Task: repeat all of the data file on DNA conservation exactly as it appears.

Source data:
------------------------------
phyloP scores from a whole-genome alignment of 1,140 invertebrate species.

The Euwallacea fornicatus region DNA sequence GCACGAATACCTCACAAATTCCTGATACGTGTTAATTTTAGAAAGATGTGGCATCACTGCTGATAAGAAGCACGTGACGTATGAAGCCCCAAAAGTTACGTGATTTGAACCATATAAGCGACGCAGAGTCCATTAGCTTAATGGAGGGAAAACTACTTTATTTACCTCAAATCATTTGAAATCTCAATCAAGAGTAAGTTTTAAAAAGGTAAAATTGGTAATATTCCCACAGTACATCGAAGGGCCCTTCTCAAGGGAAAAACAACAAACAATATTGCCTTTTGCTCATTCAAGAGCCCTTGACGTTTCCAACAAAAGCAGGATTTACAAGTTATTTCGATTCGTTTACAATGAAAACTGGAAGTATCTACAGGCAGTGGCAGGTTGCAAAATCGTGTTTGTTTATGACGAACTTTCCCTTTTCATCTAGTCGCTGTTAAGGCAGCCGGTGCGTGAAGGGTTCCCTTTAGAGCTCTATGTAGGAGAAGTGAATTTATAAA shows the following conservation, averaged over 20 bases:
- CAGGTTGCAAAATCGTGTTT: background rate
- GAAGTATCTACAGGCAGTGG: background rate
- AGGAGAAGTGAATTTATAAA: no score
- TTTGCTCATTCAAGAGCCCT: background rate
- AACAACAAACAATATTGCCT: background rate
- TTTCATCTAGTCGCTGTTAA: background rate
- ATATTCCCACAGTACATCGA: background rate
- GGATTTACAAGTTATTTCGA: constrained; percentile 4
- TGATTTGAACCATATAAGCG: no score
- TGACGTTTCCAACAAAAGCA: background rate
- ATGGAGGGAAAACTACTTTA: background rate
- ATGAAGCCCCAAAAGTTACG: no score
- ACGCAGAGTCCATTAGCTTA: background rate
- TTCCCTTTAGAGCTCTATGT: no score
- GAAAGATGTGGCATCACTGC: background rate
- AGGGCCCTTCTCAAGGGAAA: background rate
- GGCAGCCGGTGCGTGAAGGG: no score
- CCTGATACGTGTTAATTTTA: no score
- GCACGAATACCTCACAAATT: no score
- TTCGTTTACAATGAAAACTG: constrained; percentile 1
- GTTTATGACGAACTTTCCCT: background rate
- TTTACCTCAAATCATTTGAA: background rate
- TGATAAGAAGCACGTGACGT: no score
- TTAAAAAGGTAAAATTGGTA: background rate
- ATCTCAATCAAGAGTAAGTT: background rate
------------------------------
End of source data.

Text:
phyloP scores from a whole-genome alignment of 1,140 invertebrate species.

The Euwallacea fornicatus region DNA sequence GCACGAATACCTCACAAATTCCTGATACGTGTTAATTTTAGAAAGATGTGGCATCACTGCTGATAAGAAGCACGTGACGTATGAAGCCCCAAAAGTTACGTGATTTGAACCATATAAGCGACGCAGAGTCCATTAGCTTAATGGAGGGAAAACTACTTTATTTACCTCAAATCATTTGAAATCTCAATCAAGAGTAAGTTTTAAAAAGGTAAAATTGGTAATATTCCCACAGTACATCGAAGGGCCCTTCTCAAGGGAAAAACAACAAACAATATTGCCTTTTGCTCATTCAAGAGCCCTTGACGTTTCCAACAAAAGCAGGATTTACAAGTTATTTCGATTCGTTTACAATGAAAACTGGAAGTATCTACAGGCAGTGGCAGGTTGCAAAATCGTGTTTGTTTATGACGAACTTTCCCTTTTCATCTAGTCGCTGTTAAGGCAGCCGGTGCGTGAAGGGTTCCCTTTAGAGCTCTATGTAGGAGAAGTGAATTTATAAA shows the following conservation, averaged over 20 bases:
- CAGGTTGCAAAATCGTGTTT: background rate
- GAAGTATCTACAGGCAGTGG: background rate
- AGGAGAAGTGAATTTATAAA: no score
- TTTGCTCATTCAAGAGCCCT: background rate
- AACAACAAACAATATTGCCT: background rate
- TTTCATCTAGTCGCTGTTAA: background rate
- ATATTCCCACAGTACATCGA: background rate
- GGATTTACAAGTTATTTCGA: constrained; percentile 4
- TGATTTGAACCATATAAGCG: no score
- TGACGTTTCCAACAAAAGCA: background rate
- ATGGAGGGAAAACTACTTTA: background rate
- ATGAAGCCCCAAAAGTTACG: no score
- ACGCAGAGTCCATTAGCTTA: background rate
- TTCCCTTTAGAGCTCTATGT: no score
- GAAAGATGTGGCATCACTGC: background rate
- AGGGCCCTTCTCAAGGGAAA: background rate
- GGCAGCCGGTGCGTGAAGGG: no score
- CCTGATACGTGTTAATTTTA: no score
- GCACGAATACCTCACAAATT: no score
- TTCGTTTACAATGAAAACTG: constrained; percentile 1
- GTTTATGACGAACTTTCCCT: background rate
- TTTACCTCAAATCATTTGAA: background rate
- TGATAAGAAGCACGTGACGT: no score
- TTAAAAAGGTAAAATTGGTA: background rate
- ATCTCAATCAAGAGTAAGTT: background rate